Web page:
I'm going to start this piece with a bit of a polarizing statement: unless Nintendo pulls out some pretty fantastic stuff at its press conference this morning, Sony has pretty much already triumphed over E3 (and over this generation of console gaming as a whole). It's not just the properties Sony unveiled, impressive though they are - Microsoft has quite a few gems of its own on the way, as well. So does Nintendo, for that matter.
No, Sony's success lies in how it's managed to connect with the fans.
Sony wasn't always so tactful. Not so long ago, they mishandled the PSN Breach in the worst way possible; a breach which only came about because the studio decided it would be a good idea to try to sic their lawyer-bots on an unfortunate hacker by the name of George Hotz. Not so long ago, they tried to react to the breach and its ensuing lawsuit by changing their terms of service, preventing anyong from filing a class-action lawsuit.
Basically, they were doing a whole lot of this.
In short, not so long ago, the folks at Sony were essentially blind idiots where relating to their customers was concerned.
That's changed in recent days. Sony has, in essence, rebranded itself. It's extended welcoming arms to independent developers. It's launched Playstation Plus - to date one of the best gaming subscription services I've ever seen. Moreover, it's started speaking to gamers in a way that says it understands them.
Microsoft has gone in the opposite direction. It runs the risk of being blinded by pride.
The warning signs of this shift were truthfully evident even before the Xbox One. Just look at how the Richmond giant handled (or rather, mishandled) Windows 8. Right out the door, people began expressing doubts about the new operating system - Microsoft blatantly ignored them. It ignored the fact that users simply didn't want Windows 8, and pushed it out anyway. The result was an utterly lackluster launch, owing as much to poor PR as to the OS itself. Perhaps more so the former, in truth.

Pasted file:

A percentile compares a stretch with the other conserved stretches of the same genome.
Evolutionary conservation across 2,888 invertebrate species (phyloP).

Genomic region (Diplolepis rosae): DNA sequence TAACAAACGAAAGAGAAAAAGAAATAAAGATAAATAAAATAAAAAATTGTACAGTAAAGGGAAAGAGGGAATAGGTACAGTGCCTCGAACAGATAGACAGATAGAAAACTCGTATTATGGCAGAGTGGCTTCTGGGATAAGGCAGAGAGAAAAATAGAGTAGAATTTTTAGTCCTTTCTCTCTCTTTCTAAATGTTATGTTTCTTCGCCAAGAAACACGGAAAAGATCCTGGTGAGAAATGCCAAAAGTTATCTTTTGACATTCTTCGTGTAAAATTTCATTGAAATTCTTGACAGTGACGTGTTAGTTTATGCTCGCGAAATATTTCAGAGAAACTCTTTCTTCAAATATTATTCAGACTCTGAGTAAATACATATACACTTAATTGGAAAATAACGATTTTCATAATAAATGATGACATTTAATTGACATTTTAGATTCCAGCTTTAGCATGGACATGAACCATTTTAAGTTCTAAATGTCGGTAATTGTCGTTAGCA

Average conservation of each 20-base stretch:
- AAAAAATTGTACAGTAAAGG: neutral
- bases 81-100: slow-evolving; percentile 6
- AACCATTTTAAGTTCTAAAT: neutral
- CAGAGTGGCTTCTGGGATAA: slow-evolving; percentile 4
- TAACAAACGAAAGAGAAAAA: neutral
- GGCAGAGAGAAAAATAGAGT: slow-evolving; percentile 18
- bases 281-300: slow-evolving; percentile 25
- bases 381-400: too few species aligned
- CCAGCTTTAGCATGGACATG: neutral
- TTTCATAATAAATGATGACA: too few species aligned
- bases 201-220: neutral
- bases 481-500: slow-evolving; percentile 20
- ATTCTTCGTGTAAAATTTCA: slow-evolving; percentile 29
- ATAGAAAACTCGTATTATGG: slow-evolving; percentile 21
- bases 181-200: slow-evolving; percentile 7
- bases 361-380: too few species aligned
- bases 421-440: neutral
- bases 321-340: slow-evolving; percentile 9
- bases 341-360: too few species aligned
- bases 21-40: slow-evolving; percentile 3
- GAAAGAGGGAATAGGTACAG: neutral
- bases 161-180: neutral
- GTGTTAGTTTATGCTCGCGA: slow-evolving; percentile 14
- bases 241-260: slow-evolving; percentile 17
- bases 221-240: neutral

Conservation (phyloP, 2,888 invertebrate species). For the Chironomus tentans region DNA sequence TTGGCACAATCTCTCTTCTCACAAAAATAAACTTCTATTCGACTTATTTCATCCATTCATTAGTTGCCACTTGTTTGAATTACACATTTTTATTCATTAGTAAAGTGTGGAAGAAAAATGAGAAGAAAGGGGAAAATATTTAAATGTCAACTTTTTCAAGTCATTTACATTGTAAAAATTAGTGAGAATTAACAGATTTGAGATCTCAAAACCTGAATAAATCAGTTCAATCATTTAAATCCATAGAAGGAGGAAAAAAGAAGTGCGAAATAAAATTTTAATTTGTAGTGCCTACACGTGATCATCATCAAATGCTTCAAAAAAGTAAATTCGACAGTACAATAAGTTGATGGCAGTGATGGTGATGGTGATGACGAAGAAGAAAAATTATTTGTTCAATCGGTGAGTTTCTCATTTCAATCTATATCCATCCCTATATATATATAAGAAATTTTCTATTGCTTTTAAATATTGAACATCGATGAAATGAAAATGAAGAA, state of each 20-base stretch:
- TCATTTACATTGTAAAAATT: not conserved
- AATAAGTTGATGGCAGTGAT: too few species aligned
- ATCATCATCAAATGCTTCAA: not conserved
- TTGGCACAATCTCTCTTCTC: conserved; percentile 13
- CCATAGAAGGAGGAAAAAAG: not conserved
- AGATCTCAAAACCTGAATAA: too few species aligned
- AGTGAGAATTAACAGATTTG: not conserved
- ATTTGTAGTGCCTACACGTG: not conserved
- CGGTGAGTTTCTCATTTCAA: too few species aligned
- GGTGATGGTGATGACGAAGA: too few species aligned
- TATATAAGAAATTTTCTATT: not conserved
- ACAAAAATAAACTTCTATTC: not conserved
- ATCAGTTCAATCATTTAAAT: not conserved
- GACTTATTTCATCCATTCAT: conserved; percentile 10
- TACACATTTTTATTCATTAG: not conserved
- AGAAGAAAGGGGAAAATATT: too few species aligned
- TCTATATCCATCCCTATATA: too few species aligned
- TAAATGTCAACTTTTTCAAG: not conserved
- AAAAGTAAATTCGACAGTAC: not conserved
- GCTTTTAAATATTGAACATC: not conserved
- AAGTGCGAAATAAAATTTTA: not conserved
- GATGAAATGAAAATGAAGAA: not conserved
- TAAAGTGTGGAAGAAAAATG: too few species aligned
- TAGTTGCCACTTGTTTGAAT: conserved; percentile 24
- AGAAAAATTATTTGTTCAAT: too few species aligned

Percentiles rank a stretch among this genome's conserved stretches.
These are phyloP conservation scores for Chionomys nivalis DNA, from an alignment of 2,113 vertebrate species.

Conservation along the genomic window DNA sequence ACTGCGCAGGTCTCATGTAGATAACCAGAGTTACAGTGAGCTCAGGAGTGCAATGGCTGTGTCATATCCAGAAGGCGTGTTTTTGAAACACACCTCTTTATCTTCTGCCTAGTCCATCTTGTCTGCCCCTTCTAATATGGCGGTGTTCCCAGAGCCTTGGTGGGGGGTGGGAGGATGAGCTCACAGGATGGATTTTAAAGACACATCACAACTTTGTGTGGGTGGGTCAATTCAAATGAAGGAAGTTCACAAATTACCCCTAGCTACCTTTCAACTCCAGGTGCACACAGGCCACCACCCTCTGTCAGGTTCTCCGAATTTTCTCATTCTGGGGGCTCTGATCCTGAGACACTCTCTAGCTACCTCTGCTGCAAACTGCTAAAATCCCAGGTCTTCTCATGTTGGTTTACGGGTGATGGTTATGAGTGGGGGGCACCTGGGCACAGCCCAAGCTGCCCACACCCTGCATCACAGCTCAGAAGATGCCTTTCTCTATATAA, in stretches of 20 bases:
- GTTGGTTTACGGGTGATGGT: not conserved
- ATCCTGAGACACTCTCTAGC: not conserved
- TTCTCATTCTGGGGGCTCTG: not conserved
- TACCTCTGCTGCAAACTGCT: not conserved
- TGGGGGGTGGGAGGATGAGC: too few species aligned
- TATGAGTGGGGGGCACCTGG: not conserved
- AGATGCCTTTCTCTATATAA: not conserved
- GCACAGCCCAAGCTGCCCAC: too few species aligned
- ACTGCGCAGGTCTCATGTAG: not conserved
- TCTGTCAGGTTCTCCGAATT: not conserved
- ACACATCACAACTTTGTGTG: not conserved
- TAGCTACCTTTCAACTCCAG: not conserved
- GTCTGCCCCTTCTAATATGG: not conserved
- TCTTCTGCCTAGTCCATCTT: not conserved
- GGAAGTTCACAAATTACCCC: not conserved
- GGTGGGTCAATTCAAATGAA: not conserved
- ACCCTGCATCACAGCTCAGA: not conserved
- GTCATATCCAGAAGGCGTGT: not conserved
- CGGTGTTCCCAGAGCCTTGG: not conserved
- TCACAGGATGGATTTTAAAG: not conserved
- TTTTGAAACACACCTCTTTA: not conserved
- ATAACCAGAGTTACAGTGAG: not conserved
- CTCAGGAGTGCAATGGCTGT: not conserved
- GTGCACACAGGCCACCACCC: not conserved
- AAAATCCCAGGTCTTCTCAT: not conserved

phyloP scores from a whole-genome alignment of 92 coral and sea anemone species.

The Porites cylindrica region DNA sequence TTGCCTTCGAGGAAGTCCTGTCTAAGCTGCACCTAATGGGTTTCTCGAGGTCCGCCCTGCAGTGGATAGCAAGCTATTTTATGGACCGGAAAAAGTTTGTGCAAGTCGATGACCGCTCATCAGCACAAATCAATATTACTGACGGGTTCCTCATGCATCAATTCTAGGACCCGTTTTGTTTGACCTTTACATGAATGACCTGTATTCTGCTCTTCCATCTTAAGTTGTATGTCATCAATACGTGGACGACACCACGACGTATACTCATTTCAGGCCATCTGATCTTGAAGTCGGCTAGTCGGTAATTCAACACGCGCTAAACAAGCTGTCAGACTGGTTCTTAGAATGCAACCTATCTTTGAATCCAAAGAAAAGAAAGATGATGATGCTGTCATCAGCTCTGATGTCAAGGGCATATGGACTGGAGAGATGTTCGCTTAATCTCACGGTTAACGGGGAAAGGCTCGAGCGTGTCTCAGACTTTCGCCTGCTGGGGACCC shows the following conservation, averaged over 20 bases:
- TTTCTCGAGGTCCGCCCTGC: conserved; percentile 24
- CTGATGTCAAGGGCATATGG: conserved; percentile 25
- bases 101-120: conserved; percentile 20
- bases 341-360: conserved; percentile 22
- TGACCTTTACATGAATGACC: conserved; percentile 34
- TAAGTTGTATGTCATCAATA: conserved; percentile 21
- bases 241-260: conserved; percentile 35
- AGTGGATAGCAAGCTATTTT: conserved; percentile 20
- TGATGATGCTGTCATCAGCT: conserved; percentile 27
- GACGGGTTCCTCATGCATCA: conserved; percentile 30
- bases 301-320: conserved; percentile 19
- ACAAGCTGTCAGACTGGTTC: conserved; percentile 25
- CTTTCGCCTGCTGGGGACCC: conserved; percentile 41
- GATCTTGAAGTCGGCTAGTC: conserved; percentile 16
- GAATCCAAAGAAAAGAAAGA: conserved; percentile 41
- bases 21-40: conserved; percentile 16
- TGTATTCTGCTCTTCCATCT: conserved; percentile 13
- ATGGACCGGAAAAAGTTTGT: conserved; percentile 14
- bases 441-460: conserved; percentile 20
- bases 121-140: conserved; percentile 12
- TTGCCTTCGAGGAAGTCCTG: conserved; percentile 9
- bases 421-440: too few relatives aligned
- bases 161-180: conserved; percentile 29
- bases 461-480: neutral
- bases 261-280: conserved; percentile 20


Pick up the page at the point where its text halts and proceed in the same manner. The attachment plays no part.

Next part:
It didn't help that this guy did a lot of the talking.
It is repeating that pattern, though perhaps to a lesser degree, with the Xbox One. The console's unveiling was, well...horrendously boring. It focused more on TV than it did on gaming. From the beginning, Microsoft seemingly approached the entire concept of next-gen gaming - both during and outside of the conference - with a sort of self-absorbed arrogance. To its credit, Microsoft has slowly become aware of how it came across. It's been taking steps to correct its blunders- its E3 press conference was actually quite pleasing - but it may well be too little, too late.
You see, there's still the matter of how the Xbox One is dealing with used games: a twenty-four hour authentication system which forces periodic check-ins with Microsoft's servers. As I've said before, it seems like a good idea on paper. However, in practice? It's about as viable as any other form of DRM.
Telling it like it is.
And like it or not, that's what it is.That's what people are going to see it as. That's what people are going to rail against more than anything else on the Xbox One.
What might prove to be the nail in the Xbox One's proverbial coffin is that - coupled with the fact that Sony simply seems better able to excite the fans - the Playstation 4 will not incorporate any form of DRM whatsoever. Borrowing a game? Perfectly okay. Buying used? Acceptable. Sharing a title with friends and family? Yeah, you can do that. Selling a game on your own?
Go right ahead.
"It won't stop working if you haven't authenticated within 24 hours," Jack Tretton, SCE America's CEO, said with a smile. Everyone who's been following the news knew exactly what he was talking about. This, I think, is where the PS4 will truly dominate the Xbox One. Sure, Microsoft's console might attract a few nervous developers...but at the same time, Sony is winning over the player.
And at the end of the day, that's what's really important.
You know what? He seems pretty okay.
Some people are concerned that this strategy - this approach to game sharing - might hurt Sony in the long run. Somehow, I doubt that. Developers aren't stupid: they go where the players are. And if more players are flocking to the PS4, well...you do the math.
Oh, one more thing - there's also the matter of cost: the Playstation 4 is $100 cheaper than the Xbox One. Somehow it seems kinda important to mention that, too.